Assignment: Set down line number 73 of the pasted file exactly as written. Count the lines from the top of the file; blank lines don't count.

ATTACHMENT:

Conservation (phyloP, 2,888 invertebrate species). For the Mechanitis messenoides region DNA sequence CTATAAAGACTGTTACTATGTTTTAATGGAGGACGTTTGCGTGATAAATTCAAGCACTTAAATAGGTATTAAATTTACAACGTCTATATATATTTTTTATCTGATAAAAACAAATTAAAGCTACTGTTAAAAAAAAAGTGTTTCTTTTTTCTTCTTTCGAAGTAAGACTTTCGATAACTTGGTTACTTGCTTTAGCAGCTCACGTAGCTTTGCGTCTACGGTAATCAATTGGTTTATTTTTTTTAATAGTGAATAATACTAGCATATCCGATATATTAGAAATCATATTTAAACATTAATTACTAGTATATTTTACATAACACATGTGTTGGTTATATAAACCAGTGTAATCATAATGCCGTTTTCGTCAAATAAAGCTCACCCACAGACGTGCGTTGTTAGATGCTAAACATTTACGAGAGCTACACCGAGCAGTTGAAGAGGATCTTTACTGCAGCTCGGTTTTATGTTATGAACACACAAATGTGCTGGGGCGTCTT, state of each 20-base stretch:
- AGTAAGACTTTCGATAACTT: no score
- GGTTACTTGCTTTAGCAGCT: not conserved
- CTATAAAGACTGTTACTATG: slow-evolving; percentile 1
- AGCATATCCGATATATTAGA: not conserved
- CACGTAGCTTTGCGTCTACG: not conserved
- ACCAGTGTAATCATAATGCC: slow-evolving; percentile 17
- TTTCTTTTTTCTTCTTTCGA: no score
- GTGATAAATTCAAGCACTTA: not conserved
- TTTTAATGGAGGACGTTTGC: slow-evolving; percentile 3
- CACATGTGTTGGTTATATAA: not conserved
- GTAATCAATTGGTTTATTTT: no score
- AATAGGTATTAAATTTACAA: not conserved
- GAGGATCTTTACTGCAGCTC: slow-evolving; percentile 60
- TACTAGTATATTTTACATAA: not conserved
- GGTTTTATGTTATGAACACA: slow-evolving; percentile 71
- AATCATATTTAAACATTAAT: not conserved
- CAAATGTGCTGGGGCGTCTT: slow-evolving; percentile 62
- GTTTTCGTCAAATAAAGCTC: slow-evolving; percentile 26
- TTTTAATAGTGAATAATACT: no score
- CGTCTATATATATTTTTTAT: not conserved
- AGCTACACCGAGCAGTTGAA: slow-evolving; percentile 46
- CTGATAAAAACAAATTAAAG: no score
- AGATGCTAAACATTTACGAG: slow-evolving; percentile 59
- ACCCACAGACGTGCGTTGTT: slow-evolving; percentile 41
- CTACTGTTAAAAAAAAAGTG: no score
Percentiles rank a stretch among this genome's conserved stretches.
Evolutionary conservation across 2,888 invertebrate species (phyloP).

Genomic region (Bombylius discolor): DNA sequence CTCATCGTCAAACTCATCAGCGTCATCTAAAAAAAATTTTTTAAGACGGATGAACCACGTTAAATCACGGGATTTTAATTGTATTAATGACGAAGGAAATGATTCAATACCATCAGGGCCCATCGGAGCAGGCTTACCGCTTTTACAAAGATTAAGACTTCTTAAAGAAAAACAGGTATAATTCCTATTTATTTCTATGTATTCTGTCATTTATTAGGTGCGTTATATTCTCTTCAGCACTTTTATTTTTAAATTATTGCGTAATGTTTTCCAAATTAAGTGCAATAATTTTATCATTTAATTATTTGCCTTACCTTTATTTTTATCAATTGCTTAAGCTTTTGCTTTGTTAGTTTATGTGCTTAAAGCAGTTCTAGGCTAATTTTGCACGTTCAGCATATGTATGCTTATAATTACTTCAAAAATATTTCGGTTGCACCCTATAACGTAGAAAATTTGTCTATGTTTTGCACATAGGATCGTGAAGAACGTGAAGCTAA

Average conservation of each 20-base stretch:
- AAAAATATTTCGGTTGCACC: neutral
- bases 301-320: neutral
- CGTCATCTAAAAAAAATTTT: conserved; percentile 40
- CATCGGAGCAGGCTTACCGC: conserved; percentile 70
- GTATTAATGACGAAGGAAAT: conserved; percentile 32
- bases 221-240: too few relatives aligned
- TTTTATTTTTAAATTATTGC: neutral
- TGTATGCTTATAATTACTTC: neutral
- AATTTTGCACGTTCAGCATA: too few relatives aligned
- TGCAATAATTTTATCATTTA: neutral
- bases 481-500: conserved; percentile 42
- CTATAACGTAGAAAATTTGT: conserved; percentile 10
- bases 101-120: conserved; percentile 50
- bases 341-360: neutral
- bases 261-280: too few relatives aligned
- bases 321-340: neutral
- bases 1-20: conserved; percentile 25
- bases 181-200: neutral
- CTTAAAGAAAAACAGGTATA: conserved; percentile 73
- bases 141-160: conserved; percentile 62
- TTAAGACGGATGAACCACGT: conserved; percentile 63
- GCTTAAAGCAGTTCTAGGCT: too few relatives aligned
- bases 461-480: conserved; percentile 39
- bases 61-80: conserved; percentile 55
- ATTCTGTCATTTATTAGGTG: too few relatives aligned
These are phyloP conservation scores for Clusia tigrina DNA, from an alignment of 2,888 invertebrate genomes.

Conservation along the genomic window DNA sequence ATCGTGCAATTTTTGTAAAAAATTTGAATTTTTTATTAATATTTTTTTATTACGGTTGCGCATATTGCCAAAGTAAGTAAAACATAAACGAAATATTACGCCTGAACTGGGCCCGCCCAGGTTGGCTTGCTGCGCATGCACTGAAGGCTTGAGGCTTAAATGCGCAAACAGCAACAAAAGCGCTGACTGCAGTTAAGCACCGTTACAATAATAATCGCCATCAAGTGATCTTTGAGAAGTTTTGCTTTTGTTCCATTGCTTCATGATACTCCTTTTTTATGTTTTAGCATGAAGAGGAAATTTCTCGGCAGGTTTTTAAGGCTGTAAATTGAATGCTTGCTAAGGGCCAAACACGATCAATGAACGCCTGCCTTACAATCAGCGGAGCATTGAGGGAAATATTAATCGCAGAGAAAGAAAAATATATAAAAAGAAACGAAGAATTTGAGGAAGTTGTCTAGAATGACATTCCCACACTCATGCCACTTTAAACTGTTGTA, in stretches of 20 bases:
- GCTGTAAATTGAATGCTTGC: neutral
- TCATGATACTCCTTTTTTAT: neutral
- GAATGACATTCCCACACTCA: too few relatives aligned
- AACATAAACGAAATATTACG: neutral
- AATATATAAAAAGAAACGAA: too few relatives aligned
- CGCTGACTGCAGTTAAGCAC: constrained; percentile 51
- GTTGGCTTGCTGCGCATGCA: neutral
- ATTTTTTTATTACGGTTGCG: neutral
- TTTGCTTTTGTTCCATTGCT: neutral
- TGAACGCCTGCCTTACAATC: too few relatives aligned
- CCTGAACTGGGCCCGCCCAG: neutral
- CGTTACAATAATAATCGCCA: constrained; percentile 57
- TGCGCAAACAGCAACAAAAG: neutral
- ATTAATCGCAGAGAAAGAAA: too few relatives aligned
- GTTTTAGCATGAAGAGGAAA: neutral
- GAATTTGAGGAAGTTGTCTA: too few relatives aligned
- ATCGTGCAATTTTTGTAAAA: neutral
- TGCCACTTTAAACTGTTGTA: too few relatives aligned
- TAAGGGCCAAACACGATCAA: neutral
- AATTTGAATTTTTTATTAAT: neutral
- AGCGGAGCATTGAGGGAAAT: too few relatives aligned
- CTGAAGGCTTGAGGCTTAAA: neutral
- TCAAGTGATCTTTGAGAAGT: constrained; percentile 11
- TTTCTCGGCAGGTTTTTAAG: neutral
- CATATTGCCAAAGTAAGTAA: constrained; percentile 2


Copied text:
- GAATTTGAGGAAGTTGTCTA: too few relatives aligned